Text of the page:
An Auckland pharmacy technician was sacked for taking too much sick leave just days after a miscarriage.
Aedene Massie, 25, has been awarded $15,000 for hurt and humiliation after the Employment Relations Authority found she was unjustifiably dismissed from Pharmacy 72 on the North Shore last June.
A co-worker raised suspicions that Ms Massie might have stolen money from the till but her employers, Allan and Neenee Ong, never discussed the allegations with her.
Instead, Mr Ong listed concerns with her performance - including that she took too much sick leave - when he dismissed her two days after she returned to work after her miscarriage. Last night she told the Herald she was glad the ordeal was over.
"It's been a pretty tough year to be honest ... We're doing okay now."
Ms Massie said she had not heard anything from her former employers since the court hearing. She would never have expected anyone to go through what she had experienced.
"I have noticed a couple of other cases, though. One other in New Zealand, I think it was a bit different, and the other in Canada. So there are a few out there."
Ms Massie became pregnant shortly after she started working at the pharmacy last April.
A scan two months later revealed problems that her doctor said would lead to a miscarriage. Upset at the news, she took a day off work with the permission of a co-worker.
She was put in hospital after she started to miscarry on Saturday, June 18, but returned to work the following Monday, despite being in severe pain.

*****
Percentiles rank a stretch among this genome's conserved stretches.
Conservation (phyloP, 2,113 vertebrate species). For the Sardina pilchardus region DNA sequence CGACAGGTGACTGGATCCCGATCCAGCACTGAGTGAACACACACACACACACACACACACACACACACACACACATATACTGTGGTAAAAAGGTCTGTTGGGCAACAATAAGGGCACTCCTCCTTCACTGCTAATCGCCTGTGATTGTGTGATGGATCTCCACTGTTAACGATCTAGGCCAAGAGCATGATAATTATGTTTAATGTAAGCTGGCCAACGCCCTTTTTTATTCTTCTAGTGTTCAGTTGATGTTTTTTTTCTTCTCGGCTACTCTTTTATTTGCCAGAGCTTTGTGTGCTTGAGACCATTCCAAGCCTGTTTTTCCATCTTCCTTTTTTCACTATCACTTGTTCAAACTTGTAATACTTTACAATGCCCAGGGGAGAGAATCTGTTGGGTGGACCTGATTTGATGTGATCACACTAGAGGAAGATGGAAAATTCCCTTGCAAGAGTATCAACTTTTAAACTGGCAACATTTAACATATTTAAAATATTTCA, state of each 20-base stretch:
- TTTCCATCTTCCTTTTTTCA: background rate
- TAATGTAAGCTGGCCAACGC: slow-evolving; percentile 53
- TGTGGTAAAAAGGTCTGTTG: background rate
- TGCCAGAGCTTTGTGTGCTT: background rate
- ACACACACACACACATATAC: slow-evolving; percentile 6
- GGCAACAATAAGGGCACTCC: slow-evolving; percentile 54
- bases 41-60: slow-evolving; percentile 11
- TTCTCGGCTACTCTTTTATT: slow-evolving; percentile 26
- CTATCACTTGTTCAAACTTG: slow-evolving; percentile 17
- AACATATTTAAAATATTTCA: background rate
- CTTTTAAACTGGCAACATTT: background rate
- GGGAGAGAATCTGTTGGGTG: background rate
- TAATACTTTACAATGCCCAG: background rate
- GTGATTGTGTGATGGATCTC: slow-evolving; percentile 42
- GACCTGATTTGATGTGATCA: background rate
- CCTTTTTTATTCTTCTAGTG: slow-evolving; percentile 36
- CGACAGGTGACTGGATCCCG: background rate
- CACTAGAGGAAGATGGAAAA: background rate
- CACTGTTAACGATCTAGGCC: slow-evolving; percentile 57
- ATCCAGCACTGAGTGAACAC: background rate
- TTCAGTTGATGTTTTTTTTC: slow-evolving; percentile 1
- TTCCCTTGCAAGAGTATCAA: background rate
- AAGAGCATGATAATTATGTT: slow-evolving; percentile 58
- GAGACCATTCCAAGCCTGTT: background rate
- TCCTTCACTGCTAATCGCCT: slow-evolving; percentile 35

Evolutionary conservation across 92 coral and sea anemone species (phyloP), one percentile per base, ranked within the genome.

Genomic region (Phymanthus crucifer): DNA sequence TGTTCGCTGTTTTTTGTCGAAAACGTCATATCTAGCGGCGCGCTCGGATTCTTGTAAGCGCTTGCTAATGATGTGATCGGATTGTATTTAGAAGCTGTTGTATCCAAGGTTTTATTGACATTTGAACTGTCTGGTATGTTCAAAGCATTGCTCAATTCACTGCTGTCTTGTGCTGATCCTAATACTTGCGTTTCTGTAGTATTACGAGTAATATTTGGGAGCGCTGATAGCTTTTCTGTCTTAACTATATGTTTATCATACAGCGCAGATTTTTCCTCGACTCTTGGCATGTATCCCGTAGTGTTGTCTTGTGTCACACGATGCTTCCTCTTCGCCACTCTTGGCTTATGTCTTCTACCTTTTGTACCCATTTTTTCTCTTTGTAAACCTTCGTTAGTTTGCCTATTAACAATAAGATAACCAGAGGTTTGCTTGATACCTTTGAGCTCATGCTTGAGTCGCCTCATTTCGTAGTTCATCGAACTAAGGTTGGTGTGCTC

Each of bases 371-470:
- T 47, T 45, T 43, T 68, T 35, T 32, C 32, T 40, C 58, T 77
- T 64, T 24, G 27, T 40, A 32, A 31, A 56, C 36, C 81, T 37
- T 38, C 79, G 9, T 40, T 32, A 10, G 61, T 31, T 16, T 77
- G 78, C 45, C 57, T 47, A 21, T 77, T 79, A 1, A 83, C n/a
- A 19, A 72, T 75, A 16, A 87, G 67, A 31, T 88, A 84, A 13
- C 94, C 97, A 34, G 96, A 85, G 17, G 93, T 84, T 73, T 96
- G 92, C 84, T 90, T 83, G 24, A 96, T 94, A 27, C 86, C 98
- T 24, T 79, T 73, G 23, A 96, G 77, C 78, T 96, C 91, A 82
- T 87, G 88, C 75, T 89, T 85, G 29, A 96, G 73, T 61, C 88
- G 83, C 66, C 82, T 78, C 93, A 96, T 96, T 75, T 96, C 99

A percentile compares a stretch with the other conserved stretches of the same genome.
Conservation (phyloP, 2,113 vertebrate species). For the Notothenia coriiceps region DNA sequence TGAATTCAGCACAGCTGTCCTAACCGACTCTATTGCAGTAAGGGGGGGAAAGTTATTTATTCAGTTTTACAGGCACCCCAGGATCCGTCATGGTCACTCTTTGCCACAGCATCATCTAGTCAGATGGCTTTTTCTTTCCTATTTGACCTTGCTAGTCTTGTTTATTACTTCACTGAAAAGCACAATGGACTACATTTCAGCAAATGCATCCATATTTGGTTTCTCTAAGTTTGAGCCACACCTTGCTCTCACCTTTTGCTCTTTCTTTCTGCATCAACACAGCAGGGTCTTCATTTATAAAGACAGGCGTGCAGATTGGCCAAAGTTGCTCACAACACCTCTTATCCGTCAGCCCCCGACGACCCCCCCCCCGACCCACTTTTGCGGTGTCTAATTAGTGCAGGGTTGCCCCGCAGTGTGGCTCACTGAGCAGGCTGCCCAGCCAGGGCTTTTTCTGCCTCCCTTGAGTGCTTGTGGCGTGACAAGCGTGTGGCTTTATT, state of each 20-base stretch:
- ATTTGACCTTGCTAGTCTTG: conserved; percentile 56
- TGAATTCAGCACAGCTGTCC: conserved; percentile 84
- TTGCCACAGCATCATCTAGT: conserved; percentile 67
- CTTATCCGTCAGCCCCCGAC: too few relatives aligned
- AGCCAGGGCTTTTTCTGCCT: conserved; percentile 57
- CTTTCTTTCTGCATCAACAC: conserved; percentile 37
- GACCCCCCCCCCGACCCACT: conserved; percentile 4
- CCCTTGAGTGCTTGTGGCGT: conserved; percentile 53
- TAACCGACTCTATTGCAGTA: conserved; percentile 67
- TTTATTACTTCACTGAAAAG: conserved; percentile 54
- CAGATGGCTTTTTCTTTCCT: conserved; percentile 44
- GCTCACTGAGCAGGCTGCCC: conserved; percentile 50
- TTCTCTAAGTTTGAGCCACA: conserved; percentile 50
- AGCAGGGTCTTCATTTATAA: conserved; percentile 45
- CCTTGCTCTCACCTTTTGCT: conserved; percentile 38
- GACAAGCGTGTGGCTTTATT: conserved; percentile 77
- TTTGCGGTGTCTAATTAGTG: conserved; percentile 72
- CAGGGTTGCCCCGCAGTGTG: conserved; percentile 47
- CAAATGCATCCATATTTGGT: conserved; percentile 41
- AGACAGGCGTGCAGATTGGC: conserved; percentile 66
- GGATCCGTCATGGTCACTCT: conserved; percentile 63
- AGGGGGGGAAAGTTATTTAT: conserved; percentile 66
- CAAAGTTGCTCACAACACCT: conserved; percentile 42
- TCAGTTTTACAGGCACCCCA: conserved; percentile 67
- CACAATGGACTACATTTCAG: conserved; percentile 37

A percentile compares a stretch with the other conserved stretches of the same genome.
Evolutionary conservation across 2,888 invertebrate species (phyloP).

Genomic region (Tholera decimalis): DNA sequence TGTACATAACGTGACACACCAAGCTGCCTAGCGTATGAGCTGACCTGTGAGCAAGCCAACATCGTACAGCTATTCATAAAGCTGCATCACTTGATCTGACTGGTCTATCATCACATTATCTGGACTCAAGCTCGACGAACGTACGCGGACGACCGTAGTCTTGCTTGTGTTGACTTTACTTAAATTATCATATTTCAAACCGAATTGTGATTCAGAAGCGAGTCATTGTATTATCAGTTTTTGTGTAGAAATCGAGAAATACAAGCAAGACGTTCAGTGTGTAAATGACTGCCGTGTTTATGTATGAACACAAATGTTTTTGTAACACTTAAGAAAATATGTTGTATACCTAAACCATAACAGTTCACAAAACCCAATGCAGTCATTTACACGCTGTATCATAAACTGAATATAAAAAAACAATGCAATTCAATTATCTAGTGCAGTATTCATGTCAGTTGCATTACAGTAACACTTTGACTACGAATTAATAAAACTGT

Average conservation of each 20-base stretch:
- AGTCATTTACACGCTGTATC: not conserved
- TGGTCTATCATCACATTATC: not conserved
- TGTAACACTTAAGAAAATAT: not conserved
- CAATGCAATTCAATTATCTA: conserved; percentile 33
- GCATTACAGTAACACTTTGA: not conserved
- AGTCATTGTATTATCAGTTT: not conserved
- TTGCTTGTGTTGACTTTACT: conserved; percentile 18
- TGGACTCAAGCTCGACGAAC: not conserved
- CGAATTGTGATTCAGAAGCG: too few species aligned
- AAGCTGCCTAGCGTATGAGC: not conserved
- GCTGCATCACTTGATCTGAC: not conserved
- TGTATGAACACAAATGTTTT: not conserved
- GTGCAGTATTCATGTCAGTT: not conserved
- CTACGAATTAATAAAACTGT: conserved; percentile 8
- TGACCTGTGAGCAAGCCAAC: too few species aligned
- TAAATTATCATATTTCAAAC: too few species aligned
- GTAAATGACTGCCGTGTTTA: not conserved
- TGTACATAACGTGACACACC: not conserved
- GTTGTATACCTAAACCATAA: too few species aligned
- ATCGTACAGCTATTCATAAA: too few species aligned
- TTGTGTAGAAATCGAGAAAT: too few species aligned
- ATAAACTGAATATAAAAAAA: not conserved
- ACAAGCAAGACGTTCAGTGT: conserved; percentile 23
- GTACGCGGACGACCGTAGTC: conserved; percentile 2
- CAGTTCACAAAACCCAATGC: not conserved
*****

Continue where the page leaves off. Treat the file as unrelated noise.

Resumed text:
Ms Massie continued to work until her doctor told her on the Thursday that she needed to be in hospital to undergo a procedure for her ongoing miscarriage.
She was admitted for a second time that day and sought a medical certificate stating she would not be able to return to work until Monday, June 27.
Two days later, she was fired by Mr Ong - whom she had not met before - at a meeting she thought was to discuss a pay rise.
Ms Massie told the authority she was upset at the comments about her sick leave. Her miscarriage had left her in an extremely vulnerable and distressed emotional state.
She had taken only five days of sick leave, four of which were because of her miscarriage and all of which had been approved.
Ms Massie said Mrs Ong initially seemed pleased about her pregnancy, but when she spoke to her after her miscarriage, Mrs Ong said the pharmacy was a small business and she was unsure whether it would suit Ms Massie if she wanted to start a family.
Mrs Ong disputed that, saying she had advised Ms Massie that if she wanted to start a family, she should consider a less stressful job, especially if she had a propensity to miscarry.
Authority member Eleanor Robinson found the nature of Ms Massie's dismissal departed so far from the basic requirements of procedural fairness that it was unjustified.
There was no investigation into the dishonesty allegations and Ms Massie was not given the opportunity to offer an explanation.
She was not advised of the disciplinary nature of her meeting with Mr Ong and the decision to dismiss her had been predetermined.
The timing of the meeting also fell far short of what was expected of a fair and reasonable employer, given Ms Massie's miscarriage was well known to them.
"Ms Massie was still in a fragile and vulnerable state to which Mr and Mrs Ong agreed that they had given no consideration on the day of the meeting," Mrs Robinson found.
"I consider that in these circumstances the fair and reasonable employer would have delayed a disciplinary or any other meeting until the employee was better able to address the issues raised."
The authority awarded Ms Massie $540 in lost wages and $15,000 for humiliation, loss of dignity and hurt feelings. Costs were reserved.
- additional reportingAndrew Koubaridis